The looking behavior of children with pervasive developmental disorder (PDD) and age- and IQ-matched normal control children was studied using infrared oculography. Stimuli varying in complexity and topic were presented to test whether children with PDD have specific abnormalities in looking behavior to complex stimuli and/or to faces. All children showed more and longer fixations on the complex objects than on the simple objects, especially the complex nonsense figure, but group differences were not found. The results show no evidence for specific abnormalities in looking behavior to either faces or to complex stimuli in high functioning children with PDD.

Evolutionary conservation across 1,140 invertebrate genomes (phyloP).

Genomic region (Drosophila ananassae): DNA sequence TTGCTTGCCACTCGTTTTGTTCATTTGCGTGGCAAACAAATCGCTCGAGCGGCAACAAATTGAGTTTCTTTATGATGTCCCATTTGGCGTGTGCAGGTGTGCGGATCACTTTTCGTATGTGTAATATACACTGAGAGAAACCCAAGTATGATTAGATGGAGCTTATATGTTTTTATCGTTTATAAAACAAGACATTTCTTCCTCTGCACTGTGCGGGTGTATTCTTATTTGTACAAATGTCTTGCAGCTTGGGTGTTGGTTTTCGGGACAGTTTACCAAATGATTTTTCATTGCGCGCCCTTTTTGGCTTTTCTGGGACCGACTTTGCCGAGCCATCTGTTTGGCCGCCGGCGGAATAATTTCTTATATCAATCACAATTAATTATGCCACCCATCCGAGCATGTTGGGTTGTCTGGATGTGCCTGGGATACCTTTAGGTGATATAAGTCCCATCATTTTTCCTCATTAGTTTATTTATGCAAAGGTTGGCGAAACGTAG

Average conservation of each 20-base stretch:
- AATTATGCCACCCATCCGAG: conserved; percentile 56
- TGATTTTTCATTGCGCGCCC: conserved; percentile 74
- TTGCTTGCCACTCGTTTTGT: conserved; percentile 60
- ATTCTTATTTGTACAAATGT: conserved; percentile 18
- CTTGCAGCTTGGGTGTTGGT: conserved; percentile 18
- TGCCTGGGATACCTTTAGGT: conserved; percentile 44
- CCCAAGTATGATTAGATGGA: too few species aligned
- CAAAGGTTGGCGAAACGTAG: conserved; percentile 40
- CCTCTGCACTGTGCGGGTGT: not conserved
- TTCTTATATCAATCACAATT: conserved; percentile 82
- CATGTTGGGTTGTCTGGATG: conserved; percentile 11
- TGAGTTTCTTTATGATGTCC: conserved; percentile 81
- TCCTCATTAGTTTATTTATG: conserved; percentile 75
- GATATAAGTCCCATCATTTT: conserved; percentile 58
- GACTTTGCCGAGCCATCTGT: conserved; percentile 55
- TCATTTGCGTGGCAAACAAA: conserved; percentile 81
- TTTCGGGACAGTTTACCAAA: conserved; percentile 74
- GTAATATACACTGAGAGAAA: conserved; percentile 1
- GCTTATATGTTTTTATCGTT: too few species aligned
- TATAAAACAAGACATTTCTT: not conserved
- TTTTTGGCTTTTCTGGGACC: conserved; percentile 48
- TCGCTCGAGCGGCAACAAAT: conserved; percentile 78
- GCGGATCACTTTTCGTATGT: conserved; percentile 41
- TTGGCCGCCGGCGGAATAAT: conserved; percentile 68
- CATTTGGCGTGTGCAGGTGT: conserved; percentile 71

Kemner, C., van der Geest, J. N., Verbaten, M. N., & van Engeland, H. (2007). Effects of object complexity and type on the gaze behavior of children with pervasive developmental disorder. Brain and Cognition, 65(1), 107-111. https://doi.org/10.1016/j.bandc.2006.05.006